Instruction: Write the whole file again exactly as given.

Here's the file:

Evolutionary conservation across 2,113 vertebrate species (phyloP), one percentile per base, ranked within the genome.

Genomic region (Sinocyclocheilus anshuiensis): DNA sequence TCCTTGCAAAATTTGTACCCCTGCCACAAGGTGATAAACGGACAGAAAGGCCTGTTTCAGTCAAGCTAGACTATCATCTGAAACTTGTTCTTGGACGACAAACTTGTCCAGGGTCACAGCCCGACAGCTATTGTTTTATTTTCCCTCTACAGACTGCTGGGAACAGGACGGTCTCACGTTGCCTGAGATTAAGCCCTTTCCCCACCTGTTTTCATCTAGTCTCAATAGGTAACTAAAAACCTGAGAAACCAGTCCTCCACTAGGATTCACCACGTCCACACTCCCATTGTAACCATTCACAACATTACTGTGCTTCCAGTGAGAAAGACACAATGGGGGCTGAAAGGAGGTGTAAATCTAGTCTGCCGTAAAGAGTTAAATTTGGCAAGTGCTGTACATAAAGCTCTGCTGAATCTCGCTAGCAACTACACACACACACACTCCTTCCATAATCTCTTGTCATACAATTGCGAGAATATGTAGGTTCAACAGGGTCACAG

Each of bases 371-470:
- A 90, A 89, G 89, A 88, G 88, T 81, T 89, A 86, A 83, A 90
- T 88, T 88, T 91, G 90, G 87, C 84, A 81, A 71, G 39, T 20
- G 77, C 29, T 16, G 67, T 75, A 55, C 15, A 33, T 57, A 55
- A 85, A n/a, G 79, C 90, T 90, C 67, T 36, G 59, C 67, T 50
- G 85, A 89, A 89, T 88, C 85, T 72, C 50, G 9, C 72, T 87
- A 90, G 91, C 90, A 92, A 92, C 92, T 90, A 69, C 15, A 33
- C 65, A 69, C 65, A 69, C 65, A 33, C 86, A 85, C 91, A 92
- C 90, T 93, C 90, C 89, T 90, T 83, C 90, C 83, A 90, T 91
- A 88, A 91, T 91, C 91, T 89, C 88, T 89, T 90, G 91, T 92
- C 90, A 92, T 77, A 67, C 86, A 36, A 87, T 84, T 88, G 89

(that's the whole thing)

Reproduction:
Evolutionary conservation across 2,113 vertebrate species (phyloP), one percentile per base, ranked within the genome.

Genomic region (Sinocyclocheilus anshuiensis): DNA sequence TCCTTGCAAAATTTGTACCCCTGCCACAAGGTGATAAACGGACAGAAAGGCCTGTTTCAGTCAAGCTAGACTATCATCTGAAACTTGTTCTTGGACGACAAACTTGTCCAGGGTCACAGCCCGACAGCTATTGTTTTATTTTCCCTCTACAGACTGCTGGGAACAGGACGGTCTCACGTTGCCTGAGATTAAGCCCTTTCCCCACCTGTTTTCATCTAGTCTCAATAGGTAACTAAAAACCTGAGAAACCAGTCCTCCACTAGGATTCACCACGTCCACACTCCCATTGTAACCATTCACAACATTACTGTGCTTCCAGTGAGAAAGACACAATGGGGGCTGAAAGGAGGTGTAAATCTAGTCTGCCGTAAAGAGTTAAATTTGGCAAGTGCTGTACATAAAGCTCTGCTGAATCTCGCTAGCAACTACACACACACACACTCCTTCCATAATCTCTTGTCATACAATTGCGAGAATATGTAGGTTCAACAGGGTCACAG

Each of bases 371-470:
- A 90, A 89, G 89, A 88, G 88, T 81, T 89, A 86, A 83, A 90
- T 88, T 88, T 91, G 90, G 87, C 84, A 81, A 71, G 39, T 20
- G 77, C 29, T 16, G 67, T 75, A 55, C 15, A 33, T 57, A 55
- A 85, A n/a, G 79, C 90, T 90, C 67, T 36, G 59, C 67, T 50
- G 85, A 89, A 89, T 88, C 85, T 72, C 50, G 9, C 72, T 87
- A 90, G 91, C 90, A 92, A 92, C 92, T 90, A 69, C 15, A 33
- C 65, A 69, C 65, A 69, C 65, A 33, C 86, A 85, C 91, A 92
- C 90, T 93, C 90, C 89, T 90, T 83, C 90, C 83, A 90, T 91
- A 88, A 91, T 91, C 91, T 89, C 88, T 89, T 90, G 91, T 92
- C 90, A 92, T 77, A 67, C 86, A 36, A 87, T 84, T 88, G 89